Several months ago I joined a networking website that focused on the university I went to in college. Having been open to worldwide networking sites like Friendster, MySpace, Facebook and Multiply, I welcomed a networking site that focused on and accepted only members of the school I went to.
Yesterday, I deleted my account and left the site because I was starting to feel uncomfortable in it. I’m taking great care not to name names because I honestly think there’s nothing illegal going on. I’m just not comfortable with what I suspect the ultimate purpose of the site is. If you want to comment, don’t mention the site if you know what it is because I won’t post it.
At first I felt it was all right. It was cool to be there being with my fellow alumni and current students and perhaps even some faculty. There’s blogs, message boards, videos and so forth. I recognized that the site was built on a Ning platform. It’s a platform I’m familiar with because I previously joined other networking groups using that same platform. It’s easy on the eyes, and easy to navigate. So for a while I didn’t have a problem with the site.
I started to get persistent emails from the sponsor of the site. When I left yesterday, there was only one sponsor to the site. And in the months I’ve been there, there has only ever been one sponsor. Also, I learned that it is the sponsor itself who created the site in the first place. Basically the emails encourage me to attend seminars on list building, whatever that is. Joining the seminars would “help pay” for the site.
I thought about that. Ning is a free platform. Anyone can create a networking group on Ning for free. But since the school site had it’s own domain, one had to buy that domain. A domain of that type goes from anywhere around $30 to $40. And Ning charges $4.95 to link that domain to the site. So that’s what… $35 to $45 cost for the site on average? Still, where are you going to pick up $45 just like that, I thought. So I let it go.
The emails persisted. Someone commented on my profile page welcoming me to the site, but at the same time, the person encouraged me to attend the seminars. The seminars on list building, whatever it is.
I went to the site and I started to notice, right on the front page, adverts all over the place pointing to the sponsor’s service of offering seminars for list building. I visited a few classmates’ pages and on their pages are similar welcoming messages encouraging them to attend the seminars.
The featured blogs talk about benefits of the seminars, and 2 out of 3 discussions in the message board talk about the seminars.
On the front page members are encouraged to invite even more members to the site. The sponsor is even holding contests. Anyone who gets the most people to join will get to attend the seminar for FREE. And how much is the seminar? $1000. $40 for those who sign up early. Just one customer and the site is paid for already.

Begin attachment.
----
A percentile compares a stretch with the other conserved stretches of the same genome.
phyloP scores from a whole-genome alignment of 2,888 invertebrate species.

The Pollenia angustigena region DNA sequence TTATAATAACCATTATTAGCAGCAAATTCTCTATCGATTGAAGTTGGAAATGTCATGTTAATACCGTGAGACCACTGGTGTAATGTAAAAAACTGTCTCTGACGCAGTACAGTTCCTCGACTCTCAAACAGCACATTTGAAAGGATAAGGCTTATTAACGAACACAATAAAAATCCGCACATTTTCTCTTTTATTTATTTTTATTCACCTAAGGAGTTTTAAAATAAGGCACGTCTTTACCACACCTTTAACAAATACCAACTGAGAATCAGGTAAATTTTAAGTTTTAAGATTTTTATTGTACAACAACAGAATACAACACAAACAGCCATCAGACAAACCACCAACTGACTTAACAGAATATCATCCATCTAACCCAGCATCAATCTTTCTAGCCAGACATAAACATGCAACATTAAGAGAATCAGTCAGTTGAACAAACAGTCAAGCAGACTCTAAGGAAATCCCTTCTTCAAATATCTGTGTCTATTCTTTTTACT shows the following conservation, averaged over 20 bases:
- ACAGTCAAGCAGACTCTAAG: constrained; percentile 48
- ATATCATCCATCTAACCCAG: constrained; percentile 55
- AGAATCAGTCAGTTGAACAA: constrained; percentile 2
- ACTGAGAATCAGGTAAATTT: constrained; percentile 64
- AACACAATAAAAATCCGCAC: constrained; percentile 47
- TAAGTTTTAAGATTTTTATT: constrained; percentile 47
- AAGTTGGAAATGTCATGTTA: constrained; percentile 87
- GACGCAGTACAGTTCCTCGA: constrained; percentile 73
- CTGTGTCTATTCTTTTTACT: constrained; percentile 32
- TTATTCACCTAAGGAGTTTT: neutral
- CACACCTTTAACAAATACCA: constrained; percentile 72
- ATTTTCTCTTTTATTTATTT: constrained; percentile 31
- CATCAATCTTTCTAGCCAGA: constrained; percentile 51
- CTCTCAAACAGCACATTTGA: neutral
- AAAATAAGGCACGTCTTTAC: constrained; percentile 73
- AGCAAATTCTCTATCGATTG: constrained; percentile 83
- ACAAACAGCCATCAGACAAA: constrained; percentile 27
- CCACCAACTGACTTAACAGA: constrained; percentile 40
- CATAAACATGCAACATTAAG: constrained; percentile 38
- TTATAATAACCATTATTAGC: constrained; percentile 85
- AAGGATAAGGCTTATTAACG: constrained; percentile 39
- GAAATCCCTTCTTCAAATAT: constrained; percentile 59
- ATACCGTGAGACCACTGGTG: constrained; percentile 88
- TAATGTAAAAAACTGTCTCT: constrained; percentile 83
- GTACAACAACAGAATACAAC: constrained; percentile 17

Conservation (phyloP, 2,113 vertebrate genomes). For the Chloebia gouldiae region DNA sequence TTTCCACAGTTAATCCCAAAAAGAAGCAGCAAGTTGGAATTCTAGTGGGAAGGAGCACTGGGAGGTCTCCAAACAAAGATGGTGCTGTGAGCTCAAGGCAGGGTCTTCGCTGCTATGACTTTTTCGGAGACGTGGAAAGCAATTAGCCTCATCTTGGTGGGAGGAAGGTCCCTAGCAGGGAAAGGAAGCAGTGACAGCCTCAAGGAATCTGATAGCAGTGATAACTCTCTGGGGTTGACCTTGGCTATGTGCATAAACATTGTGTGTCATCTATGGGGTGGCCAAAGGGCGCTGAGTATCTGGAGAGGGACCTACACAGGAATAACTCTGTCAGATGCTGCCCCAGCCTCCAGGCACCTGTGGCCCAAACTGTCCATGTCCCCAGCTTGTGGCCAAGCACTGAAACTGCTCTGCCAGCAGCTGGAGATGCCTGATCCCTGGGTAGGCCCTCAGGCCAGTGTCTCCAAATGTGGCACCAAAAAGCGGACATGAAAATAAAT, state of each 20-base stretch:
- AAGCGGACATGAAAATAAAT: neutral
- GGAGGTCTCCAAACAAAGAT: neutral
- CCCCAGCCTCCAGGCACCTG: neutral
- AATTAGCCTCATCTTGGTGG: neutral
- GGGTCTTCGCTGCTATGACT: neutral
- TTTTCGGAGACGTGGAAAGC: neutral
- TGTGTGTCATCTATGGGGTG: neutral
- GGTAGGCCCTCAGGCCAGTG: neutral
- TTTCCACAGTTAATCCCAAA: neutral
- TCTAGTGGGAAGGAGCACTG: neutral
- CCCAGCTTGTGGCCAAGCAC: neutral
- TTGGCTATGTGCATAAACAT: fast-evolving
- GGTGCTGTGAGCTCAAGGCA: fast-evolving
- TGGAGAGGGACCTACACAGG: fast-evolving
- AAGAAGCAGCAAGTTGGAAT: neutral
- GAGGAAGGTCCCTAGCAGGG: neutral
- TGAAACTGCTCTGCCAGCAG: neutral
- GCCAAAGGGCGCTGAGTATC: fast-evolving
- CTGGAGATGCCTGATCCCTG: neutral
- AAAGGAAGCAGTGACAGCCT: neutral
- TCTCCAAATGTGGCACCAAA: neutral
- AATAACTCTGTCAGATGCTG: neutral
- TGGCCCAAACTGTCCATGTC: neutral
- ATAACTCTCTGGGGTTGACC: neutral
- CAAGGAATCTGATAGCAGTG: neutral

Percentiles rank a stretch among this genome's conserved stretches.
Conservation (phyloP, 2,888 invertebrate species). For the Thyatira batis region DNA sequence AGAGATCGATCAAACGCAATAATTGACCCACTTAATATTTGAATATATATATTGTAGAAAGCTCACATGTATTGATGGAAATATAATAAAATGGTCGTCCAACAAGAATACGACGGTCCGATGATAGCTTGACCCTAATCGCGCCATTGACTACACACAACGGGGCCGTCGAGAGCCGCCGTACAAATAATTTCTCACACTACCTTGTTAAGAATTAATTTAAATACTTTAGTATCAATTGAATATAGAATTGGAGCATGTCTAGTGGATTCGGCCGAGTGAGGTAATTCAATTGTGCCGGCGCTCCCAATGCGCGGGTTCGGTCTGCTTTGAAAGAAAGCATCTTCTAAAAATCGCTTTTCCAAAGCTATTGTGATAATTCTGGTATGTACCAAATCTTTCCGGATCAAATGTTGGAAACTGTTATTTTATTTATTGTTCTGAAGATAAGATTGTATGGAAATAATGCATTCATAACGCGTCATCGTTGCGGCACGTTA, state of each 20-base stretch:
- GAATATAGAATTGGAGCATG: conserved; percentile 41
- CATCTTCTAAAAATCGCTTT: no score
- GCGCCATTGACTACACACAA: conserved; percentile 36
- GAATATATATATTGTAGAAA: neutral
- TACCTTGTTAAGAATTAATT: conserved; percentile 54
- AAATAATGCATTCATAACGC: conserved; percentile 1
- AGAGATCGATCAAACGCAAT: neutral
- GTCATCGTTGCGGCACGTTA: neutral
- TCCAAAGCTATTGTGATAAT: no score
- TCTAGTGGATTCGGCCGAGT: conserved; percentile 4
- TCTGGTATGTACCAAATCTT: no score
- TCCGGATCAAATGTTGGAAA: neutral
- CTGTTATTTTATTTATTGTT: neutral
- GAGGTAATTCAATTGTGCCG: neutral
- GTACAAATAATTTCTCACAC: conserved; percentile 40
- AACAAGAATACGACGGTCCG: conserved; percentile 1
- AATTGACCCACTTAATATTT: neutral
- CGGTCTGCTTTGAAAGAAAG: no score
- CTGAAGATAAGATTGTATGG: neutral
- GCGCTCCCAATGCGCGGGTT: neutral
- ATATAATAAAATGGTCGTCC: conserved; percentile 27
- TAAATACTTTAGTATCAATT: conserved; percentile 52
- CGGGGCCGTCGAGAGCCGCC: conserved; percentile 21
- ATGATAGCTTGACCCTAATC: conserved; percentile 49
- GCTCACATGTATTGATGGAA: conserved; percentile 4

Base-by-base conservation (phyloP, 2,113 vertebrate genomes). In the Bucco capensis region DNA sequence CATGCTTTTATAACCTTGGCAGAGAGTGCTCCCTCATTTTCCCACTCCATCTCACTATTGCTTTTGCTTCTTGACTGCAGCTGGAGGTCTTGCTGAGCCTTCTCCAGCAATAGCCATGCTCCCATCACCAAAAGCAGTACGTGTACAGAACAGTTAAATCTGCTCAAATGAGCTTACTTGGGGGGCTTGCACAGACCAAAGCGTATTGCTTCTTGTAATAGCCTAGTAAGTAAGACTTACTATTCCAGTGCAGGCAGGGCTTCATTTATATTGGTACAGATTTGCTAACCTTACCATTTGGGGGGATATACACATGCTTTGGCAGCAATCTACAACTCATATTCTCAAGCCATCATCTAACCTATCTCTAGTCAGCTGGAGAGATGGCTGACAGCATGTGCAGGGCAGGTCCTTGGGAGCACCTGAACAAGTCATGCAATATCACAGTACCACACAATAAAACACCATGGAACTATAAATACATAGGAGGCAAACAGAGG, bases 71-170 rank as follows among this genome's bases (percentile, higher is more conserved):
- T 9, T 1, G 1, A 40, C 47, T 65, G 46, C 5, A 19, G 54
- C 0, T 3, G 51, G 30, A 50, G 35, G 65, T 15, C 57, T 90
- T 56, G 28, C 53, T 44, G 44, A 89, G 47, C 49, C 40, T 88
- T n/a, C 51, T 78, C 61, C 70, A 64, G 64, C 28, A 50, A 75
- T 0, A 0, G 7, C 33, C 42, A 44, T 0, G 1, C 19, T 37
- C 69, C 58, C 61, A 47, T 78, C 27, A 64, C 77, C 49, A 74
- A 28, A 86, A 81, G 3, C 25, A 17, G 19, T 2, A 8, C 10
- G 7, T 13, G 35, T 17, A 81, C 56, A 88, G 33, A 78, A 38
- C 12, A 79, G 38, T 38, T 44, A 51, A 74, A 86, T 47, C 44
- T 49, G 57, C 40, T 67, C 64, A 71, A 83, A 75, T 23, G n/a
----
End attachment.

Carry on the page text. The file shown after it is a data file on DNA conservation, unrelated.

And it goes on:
I researched online just what this list building business is.
List building is a manner by which you collect a list of potential customers to whom you can sell your products and services. A list like that is very valuable to advertisers online because they can use it to promote their stuff.
In the old days, a list was generated automatically when products are sold via advertisments on television. Meaning, everyone who sees that ad on TV becomes part of the list to which that product is promoted to. That kind of loose anonymous list is still used today.
But with more people tuning online, people can choose to ignore ads. Advertisers are having a much more difficult time getting eyes to tune in on their products.
And so companies started to build lists in different ways.
One technique is to create a networking site, and invite as much people to join it. To get people interested, there has to be a theme or subject to the site that would encourage them to join. And once a few people join in, they are then encouraged to invite other people. And when the people are there, they would now be exposed to numerous advertisments of that company.
It was then I realized our school networking site is one huge elaborate list building exercise, designed to ultimately sell us the product of the sponsor. And what is the product? Seminars on list building. It was a truly horrifying realization. But it’s an awesomely brilliant scheme.
Let me say again that there’s nothing illegal about this that I can tell. It’s all perfectly above board. There’s nothing inherently wrong with it as it’s just a business trying to make money. We’re all trying to make money in this world somehow, someway.
But I’m horrified at being asked to join such a spam list, on the pretext that it’s a school networking site. There are things we can play with on it as a networking site, but ultimately, it is a spam list, designed to sell only one product. Yes, I don’t hesitate to call it a spam list. Because I believe that’s what it is.
My school can create a networking site of its own on Ning, and it would be FREE. There are still ads, but they’re unobtrusive Google ads that everyone is used to by now.